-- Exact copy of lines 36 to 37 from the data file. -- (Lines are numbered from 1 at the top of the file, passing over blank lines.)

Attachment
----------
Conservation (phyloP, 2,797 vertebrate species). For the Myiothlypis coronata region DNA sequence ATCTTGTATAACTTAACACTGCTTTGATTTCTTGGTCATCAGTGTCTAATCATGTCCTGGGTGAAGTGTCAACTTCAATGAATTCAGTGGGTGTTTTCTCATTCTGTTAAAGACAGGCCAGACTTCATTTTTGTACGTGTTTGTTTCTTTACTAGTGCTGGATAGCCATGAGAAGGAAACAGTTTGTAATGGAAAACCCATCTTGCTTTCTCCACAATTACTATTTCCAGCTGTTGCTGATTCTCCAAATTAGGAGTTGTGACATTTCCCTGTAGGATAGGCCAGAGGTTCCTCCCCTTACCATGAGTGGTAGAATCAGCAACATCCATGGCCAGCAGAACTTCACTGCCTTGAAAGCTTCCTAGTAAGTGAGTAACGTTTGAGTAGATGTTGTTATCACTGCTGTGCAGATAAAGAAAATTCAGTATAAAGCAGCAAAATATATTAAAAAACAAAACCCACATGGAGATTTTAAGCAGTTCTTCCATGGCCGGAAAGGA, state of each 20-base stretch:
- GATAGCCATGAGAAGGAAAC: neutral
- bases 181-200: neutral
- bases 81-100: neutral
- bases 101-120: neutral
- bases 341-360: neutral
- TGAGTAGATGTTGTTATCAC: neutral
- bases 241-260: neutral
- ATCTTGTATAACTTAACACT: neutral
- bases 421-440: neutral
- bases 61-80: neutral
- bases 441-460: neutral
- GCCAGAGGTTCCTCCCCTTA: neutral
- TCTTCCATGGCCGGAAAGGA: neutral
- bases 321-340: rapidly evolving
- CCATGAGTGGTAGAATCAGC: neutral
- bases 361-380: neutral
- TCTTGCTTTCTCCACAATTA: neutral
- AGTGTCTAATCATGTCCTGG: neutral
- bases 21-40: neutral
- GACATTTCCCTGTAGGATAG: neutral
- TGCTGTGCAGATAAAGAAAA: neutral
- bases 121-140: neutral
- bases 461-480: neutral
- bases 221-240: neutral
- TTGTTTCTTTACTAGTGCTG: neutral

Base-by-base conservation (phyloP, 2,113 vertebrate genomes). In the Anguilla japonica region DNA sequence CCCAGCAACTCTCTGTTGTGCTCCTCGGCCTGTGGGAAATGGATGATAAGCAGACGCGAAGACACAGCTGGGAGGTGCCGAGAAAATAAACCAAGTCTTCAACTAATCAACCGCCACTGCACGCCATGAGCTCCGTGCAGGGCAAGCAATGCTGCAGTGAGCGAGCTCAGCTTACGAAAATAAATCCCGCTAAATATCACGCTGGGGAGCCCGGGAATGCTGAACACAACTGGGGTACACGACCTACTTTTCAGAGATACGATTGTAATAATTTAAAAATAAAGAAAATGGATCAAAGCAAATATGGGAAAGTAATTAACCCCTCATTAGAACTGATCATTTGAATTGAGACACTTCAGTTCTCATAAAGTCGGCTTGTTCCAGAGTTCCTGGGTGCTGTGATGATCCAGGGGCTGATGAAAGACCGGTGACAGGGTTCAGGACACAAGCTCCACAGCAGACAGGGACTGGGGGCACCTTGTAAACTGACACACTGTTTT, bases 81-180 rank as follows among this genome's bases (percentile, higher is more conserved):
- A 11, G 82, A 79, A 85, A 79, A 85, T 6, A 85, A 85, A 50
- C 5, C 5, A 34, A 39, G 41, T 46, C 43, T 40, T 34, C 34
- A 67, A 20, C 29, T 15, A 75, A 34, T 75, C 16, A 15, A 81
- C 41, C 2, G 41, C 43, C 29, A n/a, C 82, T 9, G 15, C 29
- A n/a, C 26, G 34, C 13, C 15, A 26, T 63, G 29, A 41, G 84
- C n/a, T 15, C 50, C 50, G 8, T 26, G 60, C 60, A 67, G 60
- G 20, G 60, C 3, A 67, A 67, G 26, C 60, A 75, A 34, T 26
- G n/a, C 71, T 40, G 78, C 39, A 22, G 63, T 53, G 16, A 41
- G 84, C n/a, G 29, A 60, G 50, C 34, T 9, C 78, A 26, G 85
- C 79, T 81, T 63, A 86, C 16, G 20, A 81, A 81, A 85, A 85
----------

- G 84, C n/a, G 29, A 60, G 50, C 34, T 9, C 78, A 26, G 85
- C 79, T 81, T 63, A 86, C 16, G 20, A 81, A 81, A 85, A 85